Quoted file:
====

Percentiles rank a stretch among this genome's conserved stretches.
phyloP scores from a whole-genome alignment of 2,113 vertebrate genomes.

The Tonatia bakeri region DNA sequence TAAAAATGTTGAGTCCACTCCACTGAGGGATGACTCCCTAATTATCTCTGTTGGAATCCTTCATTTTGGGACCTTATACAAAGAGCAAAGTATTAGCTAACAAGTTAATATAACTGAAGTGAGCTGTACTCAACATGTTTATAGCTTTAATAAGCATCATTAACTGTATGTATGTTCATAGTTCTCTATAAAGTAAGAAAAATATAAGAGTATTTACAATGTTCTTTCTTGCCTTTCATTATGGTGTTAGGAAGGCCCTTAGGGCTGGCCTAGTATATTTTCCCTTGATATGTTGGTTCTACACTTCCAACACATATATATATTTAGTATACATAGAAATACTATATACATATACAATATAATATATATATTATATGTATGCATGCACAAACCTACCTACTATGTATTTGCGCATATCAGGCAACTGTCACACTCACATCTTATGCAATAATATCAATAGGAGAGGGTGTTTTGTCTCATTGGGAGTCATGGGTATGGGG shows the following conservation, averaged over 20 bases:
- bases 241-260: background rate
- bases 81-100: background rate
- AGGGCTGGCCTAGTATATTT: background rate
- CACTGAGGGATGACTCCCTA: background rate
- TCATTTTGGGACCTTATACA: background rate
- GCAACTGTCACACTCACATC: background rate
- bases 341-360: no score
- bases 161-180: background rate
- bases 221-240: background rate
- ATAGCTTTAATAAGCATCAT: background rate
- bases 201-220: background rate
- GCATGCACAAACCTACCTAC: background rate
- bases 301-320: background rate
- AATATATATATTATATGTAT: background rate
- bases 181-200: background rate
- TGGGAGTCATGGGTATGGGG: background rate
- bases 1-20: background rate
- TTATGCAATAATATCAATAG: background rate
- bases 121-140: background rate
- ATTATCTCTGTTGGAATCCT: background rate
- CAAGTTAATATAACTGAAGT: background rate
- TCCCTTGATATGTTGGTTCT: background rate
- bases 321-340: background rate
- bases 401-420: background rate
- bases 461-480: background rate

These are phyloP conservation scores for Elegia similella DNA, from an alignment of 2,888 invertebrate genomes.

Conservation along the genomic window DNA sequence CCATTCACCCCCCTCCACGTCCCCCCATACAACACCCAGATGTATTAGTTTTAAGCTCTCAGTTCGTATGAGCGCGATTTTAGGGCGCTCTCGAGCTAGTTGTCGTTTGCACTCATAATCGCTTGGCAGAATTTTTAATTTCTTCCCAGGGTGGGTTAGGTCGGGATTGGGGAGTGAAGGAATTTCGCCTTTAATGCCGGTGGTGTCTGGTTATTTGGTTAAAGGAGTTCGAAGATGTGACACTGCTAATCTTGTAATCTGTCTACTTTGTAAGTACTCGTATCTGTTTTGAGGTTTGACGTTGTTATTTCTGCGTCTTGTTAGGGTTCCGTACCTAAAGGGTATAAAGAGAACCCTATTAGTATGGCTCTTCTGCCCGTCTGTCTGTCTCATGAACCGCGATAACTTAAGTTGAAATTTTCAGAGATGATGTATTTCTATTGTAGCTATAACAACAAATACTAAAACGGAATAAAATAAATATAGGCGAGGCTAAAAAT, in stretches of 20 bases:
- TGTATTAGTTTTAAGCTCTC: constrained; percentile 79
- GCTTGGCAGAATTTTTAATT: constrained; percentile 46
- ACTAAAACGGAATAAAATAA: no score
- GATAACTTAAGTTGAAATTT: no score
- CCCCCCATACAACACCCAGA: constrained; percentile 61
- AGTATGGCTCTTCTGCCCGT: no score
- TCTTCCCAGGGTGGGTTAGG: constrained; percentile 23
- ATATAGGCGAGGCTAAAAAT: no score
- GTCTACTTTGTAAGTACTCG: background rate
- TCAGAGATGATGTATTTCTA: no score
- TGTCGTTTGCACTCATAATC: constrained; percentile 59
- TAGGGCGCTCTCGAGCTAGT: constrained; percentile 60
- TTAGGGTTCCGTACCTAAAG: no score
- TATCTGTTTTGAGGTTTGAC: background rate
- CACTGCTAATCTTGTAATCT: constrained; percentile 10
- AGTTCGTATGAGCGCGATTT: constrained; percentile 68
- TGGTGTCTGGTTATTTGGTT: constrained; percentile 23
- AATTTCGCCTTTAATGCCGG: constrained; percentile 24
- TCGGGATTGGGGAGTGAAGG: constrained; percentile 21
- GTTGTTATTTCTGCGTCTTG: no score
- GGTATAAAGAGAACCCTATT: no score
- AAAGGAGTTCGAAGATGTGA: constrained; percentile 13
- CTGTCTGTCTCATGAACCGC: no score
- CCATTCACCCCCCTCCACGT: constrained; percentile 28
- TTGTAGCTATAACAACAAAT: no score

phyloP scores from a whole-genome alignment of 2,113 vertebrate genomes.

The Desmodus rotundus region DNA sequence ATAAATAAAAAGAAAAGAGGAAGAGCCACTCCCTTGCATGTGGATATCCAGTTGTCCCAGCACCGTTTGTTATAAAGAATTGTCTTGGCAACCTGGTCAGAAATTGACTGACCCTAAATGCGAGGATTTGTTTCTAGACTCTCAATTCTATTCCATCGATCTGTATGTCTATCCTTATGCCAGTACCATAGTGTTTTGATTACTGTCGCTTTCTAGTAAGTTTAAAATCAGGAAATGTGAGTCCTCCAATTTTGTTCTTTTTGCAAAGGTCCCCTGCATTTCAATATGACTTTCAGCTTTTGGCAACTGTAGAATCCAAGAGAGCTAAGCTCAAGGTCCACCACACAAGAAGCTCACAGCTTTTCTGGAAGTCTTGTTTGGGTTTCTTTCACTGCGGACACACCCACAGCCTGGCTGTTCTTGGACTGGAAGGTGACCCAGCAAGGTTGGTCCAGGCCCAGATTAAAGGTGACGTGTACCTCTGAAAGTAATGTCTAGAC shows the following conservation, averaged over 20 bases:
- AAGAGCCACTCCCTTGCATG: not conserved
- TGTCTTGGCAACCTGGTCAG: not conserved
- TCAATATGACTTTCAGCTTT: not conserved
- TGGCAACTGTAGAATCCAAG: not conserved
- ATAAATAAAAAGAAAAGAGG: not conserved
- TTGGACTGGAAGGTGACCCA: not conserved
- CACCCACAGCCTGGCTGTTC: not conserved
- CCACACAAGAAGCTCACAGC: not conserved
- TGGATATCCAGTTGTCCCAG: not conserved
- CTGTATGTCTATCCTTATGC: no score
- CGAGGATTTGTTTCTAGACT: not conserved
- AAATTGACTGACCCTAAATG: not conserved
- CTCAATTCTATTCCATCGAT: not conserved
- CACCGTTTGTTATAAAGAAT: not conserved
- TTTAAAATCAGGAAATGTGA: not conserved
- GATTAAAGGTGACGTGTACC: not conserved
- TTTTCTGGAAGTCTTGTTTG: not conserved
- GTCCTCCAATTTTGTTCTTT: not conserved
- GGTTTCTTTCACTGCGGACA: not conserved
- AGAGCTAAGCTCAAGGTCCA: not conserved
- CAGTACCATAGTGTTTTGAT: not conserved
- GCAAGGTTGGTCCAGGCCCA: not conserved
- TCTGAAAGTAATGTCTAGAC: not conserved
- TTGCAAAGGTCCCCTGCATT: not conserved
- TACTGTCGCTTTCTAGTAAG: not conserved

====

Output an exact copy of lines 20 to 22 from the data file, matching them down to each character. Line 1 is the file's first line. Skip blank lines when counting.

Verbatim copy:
- bases 1-20: background rate
- TTATGCAATAATATCAATAG: background rate
- bases 121-140: background rate